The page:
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Ultra-thin whitetopping for general aviation airports in New Mexico.
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  • Alternative Title:
    Ultra-thin whitetopping (UTW) for general aviation airports in New Mexico
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  • Edition:
    Final report; June 1999-Dec. 2001.
  • NTL Classification:
    NTL-HIGHWAY/ROAD TRANSPORTATION-Pavement Management and Performance ; NTL-HIGHWAY/ROAD TRANSPORTATION-Materials ; NTL-AVIATION-Airports and Facilities ;
  • Abstract:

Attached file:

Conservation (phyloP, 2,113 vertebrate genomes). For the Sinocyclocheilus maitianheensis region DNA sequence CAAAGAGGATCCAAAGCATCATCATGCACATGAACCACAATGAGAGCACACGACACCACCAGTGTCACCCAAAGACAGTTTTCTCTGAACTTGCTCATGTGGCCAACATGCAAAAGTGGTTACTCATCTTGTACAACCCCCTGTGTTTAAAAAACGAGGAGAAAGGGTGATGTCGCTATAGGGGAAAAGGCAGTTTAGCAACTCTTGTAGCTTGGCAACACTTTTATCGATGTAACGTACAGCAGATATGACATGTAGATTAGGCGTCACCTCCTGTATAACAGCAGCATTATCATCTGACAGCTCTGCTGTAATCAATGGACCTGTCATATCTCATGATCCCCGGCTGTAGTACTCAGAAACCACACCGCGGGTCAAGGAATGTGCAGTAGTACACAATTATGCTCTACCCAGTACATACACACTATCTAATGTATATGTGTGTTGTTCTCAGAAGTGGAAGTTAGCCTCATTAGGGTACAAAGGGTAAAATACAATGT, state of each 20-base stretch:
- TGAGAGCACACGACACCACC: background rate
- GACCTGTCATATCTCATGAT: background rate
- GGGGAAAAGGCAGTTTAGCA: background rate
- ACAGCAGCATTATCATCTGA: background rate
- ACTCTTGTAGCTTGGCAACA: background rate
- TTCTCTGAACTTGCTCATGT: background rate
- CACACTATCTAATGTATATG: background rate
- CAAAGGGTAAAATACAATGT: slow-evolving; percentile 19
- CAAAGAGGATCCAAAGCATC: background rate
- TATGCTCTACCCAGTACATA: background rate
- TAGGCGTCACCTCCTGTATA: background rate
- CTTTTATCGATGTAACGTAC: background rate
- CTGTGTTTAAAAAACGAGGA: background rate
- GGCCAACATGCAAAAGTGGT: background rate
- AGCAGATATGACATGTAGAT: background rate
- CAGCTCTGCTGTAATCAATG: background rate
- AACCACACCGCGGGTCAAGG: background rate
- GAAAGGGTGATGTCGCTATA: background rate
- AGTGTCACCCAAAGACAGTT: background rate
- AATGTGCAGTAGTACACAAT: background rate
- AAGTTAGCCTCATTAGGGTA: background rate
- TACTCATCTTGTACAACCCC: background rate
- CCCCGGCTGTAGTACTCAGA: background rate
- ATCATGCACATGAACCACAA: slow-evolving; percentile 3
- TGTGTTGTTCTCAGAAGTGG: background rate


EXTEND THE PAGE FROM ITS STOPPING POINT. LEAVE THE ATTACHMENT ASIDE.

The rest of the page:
Whitetopping is a pavement rehabilitation construction practice where portland cement concrete (PCC) is placed over an existing asphalt concrete pavement as an overlay. Ultra-thin whitetopping (UTW) is generally a thin overlay with a thickness between 2 and 4 inches. UTW is usually of high strength and made with fibers for improved tensile strength, ductility and enhanced fatigue life. UTW differs from conventional whitetopping because of the design and construction procedures that ensure substantial bonding between the UTW and the underlying asphalt. UTW also employs much closer joint spacing than conventional whitetopping; this reduces the load-induced stresses within the UTW. UTW does not make use of steel reinforcement. A literature and technology review found that UTW is a proven means of asphalt pavement rehabilitation for improved serviceability. The mechanistic design concepts for UTW are clearly established. The construction methodologies have been developed and are in place. The material technology for fiber reinforced high strength PCC is available. Specifications have been written and successfully used on numerous highwayand airport pavement projects. The initial cost of UTW is more than the common asphalt concrete pavement rehabilitation used in New Mexico. However, life cycle costs of UTW compared to asphalt overlays are considered competitive. It is recommended thatthe NMSHTD design and construct UTW test sections at an appropriate selected airport in the state of New Mexico. Such a project will allow for the determination of the relative initial costs of the UTW versus asphalt rehabilitation, and long term monitoring will allow for the determination of the life cycle costs and long-term performance of UTW versus asphalt.

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